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What Small Animals Nibble On

By: Lisa Klassen - Updated: 22 Jun 2010 | comments*Discuss
 
Small Animal Pocket Pet Pet Pet

The dietary requirements of pocket pets are quite a bit different from those of the carnivorous cat or omnivorous dog. In the wild pocket pets constantly graze throughout the day on a variety of grasses, plants and greens. In the home, here’s how to keep your pets healthy and well nourished.

Hay, There

Hay is an essential part of the rabbit and guinea pig diet and makes up a large portion of what they eat in the wild. It should be available in unlimited quantities to your pets, to rabbits in particular. Hay is high in fiber and helps keep teeth in check, especially important to rabbits and their constantly growing choppers. Because of this, it’s important to give your pets high quality hay that is nutritious and beneficial to them. Hay should be greenish in tint and fresh smelling, never dry, yellow and dusty. Timothy hay is the most nutritionally favorable to guinea pigs. Alfalfa hay is more common but should only be given on a daily basis to babies and pregnant guinea pigs as the calcium content is too high for daily feedings to normal guinea pigs. Beware of hay that makes your pets sneeze as this is a sign of dust or, even worse, mold.

Commercial Pet Foods

Commercial pet foods are the easy and convenient way to supply your pocket pet with a balanced daily diet. Hamsters eat a mixed grain feed or pellets, gerbils, rabbits, guinea pigs and rats have food that comes in pellets or blocks. Block foods have the added benefit of helping to keep teeth in shape and satisfy some of the ‘gnaw reflex’ that pocket pets have in abundance. Commercial foods can also be left in a food bowl for longer than fresh vegetables, which have a tendency to wilt.

Hamsters: approx. 15 grams of food a day

Gerbils 5-8 grams of food a day

Guinea Pigs – 28 – 52 grams a day (1-2 ounces)

Rabbits – 1/8 cup for every 2-4 lbs of body weight

Fresh Food

Small animals are, for the most part, vegetarian in their dietary needs. This means that giving your pocket pet a good selection of fresh veggies and some fruits to supplement their diet of pellets will give them all the nutrients they need. Carrots, broccoli, peas, and other vegetables you’d see on your table at home are an excellent place to start, but make sure you feed them to your pets raw and not cooked for maximum benefit. Don’t be afraid to leave the greens on carrots and other vegetables, green food is essential to their diet as many pocket pets eat a lot of grasses in the wild. Protein is also important and hamsters, mice and rats are omnivorous, so they will also happily munch on small insects like mealworms, crickets and grasshoppers as well as things like cooked ground beef, cottage cheese, yogurt, etc. Rabbits, gerbils and guinea pigs, however, are strictly vegetarian.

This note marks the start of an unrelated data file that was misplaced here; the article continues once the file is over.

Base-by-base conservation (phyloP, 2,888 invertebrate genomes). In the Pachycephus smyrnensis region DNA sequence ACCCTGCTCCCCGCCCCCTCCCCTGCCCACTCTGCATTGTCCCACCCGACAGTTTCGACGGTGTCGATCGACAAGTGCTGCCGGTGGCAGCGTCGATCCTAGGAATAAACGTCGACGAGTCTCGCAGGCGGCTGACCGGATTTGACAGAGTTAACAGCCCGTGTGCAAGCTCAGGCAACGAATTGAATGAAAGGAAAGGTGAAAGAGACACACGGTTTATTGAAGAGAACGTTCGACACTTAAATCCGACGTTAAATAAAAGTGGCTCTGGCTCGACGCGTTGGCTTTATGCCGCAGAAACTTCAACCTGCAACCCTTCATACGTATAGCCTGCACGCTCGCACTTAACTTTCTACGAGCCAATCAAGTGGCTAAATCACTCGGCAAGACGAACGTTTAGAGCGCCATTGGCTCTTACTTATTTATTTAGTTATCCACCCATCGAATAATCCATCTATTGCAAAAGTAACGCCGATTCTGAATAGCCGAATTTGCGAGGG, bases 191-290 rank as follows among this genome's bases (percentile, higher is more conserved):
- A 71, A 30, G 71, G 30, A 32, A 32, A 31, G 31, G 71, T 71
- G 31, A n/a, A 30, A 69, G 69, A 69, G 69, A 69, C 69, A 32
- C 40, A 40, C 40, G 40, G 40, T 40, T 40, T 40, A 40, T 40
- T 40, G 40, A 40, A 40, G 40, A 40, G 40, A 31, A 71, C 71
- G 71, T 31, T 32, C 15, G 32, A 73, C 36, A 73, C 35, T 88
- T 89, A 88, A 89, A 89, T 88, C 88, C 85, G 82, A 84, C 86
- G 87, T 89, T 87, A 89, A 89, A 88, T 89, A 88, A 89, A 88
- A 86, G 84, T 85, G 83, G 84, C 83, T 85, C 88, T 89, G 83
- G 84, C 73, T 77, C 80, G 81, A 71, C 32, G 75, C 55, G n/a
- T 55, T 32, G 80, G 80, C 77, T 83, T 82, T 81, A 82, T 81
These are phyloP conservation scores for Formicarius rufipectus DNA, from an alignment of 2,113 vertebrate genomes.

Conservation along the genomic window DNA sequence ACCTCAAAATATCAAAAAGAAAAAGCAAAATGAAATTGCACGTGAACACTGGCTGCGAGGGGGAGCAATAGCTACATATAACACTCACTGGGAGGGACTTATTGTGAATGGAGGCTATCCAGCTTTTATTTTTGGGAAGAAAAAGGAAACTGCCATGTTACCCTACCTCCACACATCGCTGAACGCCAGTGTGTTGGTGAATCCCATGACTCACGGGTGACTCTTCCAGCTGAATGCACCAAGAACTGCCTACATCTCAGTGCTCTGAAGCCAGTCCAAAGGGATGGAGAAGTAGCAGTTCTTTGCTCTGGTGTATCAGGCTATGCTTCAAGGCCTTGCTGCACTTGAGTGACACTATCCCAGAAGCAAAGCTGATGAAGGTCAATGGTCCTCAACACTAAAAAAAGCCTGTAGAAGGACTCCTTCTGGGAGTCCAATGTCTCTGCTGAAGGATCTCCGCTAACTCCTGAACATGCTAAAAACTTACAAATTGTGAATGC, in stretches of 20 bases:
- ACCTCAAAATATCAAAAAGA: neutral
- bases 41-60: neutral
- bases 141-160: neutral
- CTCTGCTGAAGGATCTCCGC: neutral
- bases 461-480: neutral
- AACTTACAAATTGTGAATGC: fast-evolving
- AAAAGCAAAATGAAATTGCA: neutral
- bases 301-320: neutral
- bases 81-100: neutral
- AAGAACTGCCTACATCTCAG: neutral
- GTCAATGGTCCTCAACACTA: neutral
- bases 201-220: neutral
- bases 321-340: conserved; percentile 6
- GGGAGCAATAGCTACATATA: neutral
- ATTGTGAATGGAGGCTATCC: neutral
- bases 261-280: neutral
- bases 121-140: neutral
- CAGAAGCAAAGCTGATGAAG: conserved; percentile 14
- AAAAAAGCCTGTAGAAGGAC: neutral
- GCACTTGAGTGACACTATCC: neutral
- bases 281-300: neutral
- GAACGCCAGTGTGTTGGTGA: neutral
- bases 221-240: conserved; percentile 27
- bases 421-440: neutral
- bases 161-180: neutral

Vitamin C for Guinea Pigs

This is an essential for guinea pig health as they can’t produce vitamin C within their bodies and (like humans) can get scurvy from lack of it. Adult guinea pigs need between 30-50 mgs of vitamin C a day. You can buy vitamin drops and put this in their water bottles, but as vitamin C deteriorates in water fairly quickly, it’s better to portion out and crush up a chewable vitamin C tablet and put it in with food. If a good supply of fresh veggies and fruits is being fed on a regular basis, guinea pigs will also be receiving vitamin C from their diet.

The Need to Gnaw

All pocket pets have teeth that are constantly growing throughout their lives, which is why they are always in search of something to chew. Providing hard objects like sticks, dog biscuits, blocks of untreated wood, chew treats and bones will help wear down the teeth and prevent dental problems.

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